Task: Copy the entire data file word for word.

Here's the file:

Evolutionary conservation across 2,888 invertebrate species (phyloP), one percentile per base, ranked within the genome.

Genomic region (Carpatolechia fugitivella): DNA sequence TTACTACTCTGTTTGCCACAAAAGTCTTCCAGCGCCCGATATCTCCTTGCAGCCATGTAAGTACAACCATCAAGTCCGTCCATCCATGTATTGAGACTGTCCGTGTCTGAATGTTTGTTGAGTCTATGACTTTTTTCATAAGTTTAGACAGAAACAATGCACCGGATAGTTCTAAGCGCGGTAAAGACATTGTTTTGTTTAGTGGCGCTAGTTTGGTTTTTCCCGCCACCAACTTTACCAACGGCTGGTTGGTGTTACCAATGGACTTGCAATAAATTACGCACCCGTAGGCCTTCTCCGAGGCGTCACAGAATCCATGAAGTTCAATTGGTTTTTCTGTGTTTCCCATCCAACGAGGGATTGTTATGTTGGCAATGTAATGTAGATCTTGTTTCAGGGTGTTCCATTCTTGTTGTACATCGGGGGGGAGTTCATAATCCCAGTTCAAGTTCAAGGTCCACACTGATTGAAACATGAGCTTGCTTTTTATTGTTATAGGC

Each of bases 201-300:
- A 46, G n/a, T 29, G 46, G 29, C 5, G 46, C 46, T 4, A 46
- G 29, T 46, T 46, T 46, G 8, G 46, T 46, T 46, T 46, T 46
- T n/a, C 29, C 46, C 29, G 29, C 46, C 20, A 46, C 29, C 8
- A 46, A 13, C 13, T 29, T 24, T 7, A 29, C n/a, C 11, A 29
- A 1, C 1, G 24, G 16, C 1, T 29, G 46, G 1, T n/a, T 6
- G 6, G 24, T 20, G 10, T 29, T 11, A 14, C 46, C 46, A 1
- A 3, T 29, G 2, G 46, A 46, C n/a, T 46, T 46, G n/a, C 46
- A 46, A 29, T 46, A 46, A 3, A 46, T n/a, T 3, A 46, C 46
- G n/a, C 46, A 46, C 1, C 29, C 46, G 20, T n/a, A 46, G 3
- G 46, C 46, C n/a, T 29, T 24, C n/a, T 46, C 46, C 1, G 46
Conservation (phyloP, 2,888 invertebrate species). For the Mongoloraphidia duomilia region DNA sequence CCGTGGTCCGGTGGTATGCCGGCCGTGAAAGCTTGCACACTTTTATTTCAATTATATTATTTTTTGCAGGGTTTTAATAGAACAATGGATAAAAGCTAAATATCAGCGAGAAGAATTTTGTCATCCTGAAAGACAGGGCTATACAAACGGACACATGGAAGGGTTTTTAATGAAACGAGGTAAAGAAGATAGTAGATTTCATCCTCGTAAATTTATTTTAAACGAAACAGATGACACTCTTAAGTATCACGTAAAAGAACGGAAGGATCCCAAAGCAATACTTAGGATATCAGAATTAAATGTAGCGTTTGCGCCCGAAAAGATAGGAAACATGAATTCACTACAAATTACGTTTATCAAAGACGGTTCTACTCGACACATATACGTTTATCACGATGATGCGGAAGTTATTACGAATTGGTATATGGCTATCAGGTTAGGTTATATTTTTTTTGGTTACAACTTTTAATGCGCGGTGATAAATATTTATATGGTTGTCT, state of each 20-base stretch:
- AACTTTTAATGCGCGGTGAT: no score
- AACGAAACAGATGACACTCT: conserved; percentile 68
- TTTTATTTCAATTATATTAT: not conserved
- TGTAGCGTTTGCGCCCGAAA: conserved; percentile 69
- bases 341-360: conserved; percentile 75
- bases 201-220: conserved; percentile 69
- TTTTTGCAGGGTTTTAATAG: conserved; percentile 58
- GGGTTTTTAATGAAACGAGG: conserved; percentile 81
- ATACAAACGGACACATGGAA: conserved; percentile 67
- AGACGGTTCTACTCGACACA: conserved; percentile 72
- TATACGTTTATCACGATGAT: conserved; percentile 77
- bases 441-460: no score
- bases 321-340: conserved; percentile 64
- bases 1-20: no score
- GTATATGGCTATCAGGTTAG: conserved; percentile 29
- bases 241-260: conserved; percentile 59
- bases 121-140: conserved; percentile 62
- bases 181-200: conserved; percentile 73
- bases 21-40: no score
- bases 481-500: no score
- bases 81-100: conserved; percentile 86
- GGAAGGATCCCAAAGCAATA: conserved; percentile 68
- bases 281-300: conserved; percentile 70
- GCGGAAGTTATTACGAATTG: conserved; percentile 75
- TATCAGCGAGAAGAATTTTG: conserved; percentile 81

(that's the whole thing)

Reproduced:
Evolutionary conservation across 2,888 invertebrate species (phyloP), one percentile per base, ranked within the genome.

Genomic region (Carpatolechia fugitivella): DNA sequence TTACTACTCTGTTTGCCACAAAAGTCTTCCAGCGCCCGATATCTCCTTGCAGCCATGTAAGTACAACCATCAAGTCCGTCCATCCATGTATTGAGACTGTCCGTGTCTGAATGTTTGTTGAGTCTATGACTTTTTTCATAAGTTTAGACAGAAACAATGCACCGGATAGTTCTAAGCGCGGTAAAGACATTGTTTTGTTTAGTGGCGCTAGTTTGGTTTTTCCCGCCACCAACTTTACCAACGGCTGGTTGGTGTTACCAATGGACTTGCAATAAATTACGCACCCGTAGGCCTTCTCCGAGGCGTCACAGAATCCATGAAGTTCAATTGGTTTTTCTGTGTTTCCCATCCAACGAGGGATTGTTATGTTGGCAATGTAATGTAGATCTTGTTTCAGGGTGTTCCATTCTTGTTGTACATCGGGGGGGAGTTCATAATCCCAGTTCAAGTTCAAGGTCCACACTGATTGAAACATGAGCTTGCTTTTTATTGTTATAGGC

Each of bases 201-300:
- A 46, G n/a, T 29, G 46, G 29, C 5, G 46, C 46, T 4, A 46
- G 29, T 46, T 46, T 46, G 8, G 46, T 46, T 46, T 46, T 46
- T n/a, C 29, C 46, C 29, G 29, C 46, C 20, A 46, C 29, C 8
- A 46, A 13, C 13, T 29, T 24, T 7, A 29, C n/a, C 11, A 29
- A 1, C 1, G 24, G 16, C 1, T 29, G 46, G 1, T n/a, T 6
- G 6, G 24, T 20, G 10, T 29, T 11, A 14, C 46, C 46, A 1
- A 3, T 29, G 2, G 46, A 46, C n/a, T 46, T 46, G n/a, C 46
- A 46, A 29, T 46, A 46, A 3, A 46, T n/a, T 3, A 46, C 46
- G n/a, C 46, A 46, C 1, C 29, C 46, G 20, T n/a, A 46, G 3
- G 46, C 46, C n/a, T 29, T 24, C n/a, T 46, C 46, C 1, G 46
Conservation (phyloP, 2,888 invertebrate species). For the Mongoloraphidia duomilia region DNA sequence CCGTGGTCCGGTGGTATGCCGGCCGTGAAAGCTTGCACACTTTTATTTCAATTATATTATTTTTTGCAGGGTTTTAATAGAACAATGGATAAAAGCTAAATATCAGCGAGAAGAATTTTGTCATCCTGAAAGACAGGGCTATACAAACGGACACATGGAAGGGTTTTTAATGAAACGAGGTAAAGAAGATAGTAGATTTCATCCTCGTAAATTTATTTTAAACGAAACAGATGACACTCTTAAGTATCACGTAAAAGAACGGAAGGATCCCAAAGCAATACTTAGGATATCAGAATTAAATGTAGCGTTTGCGCCCGAAAAGATAGGAAACATGAATTCACTACAAATTACGTTTATCAAAGACGGTTCTACTCGACACATATACGTTTATCACGATGATGCGGAAGTTATTACGAATTGGTATATGGCTATCAGGTTAGGTTATATTTTTTTTGGTTACAACTTTTAATGCGCGGTGATAAATATTTATATGGTTGTCT, state of each 20-base stretch:
- AACTTTTAATGCGCGGTGAT: no score
- AACGAAACAGATGACACTCT: conserved; percentile 68
- TTTTATTTCAATTATATTAT: not conserved
- TGTAGCGTTTGCGCCCGAAA: conserved; percentile 69
- bases 341-360: conserved; percentile 75
- bases 201-220: conserved; percentile 69
- TTTTTGCAGGGTTTTAATAG: conserved; percentile 58
- GGGTTTTTAATGAAACGAGG: conserved; percentile 81
- ATACAAACGGACACATGGAA: conserved; percentile 67
- AGACGGTTCTACTCGACACA: conserved; percentile 72
- TATACGTTTATCACGATGAT: conserved; percentile 77
- bases 441-460: no score
- bases 321-340: conserved; percentile 64
- bases 1-20: no score
- GTATATGGCTATCAGGTTAG: conserved; percentile 29
- bases 241-260: conserved; percentile 59
- bases 121-140: conserved; percentile 62
- bases 181-200: conserved; percentile 73
- bases 21-40: no score
- bases 481-500: no score
- bases 81-100: conserved; percentile 86
- GGAAGGATCCCAAAGCAATA: conserved; percentile 68
- bases 281-300: conserved; percentile 70
- GCGGAAGTTATTACGAATTG: conserved; percentile 75
- TATCAGCGAGAAGAATTTTG: conserved; percentile 81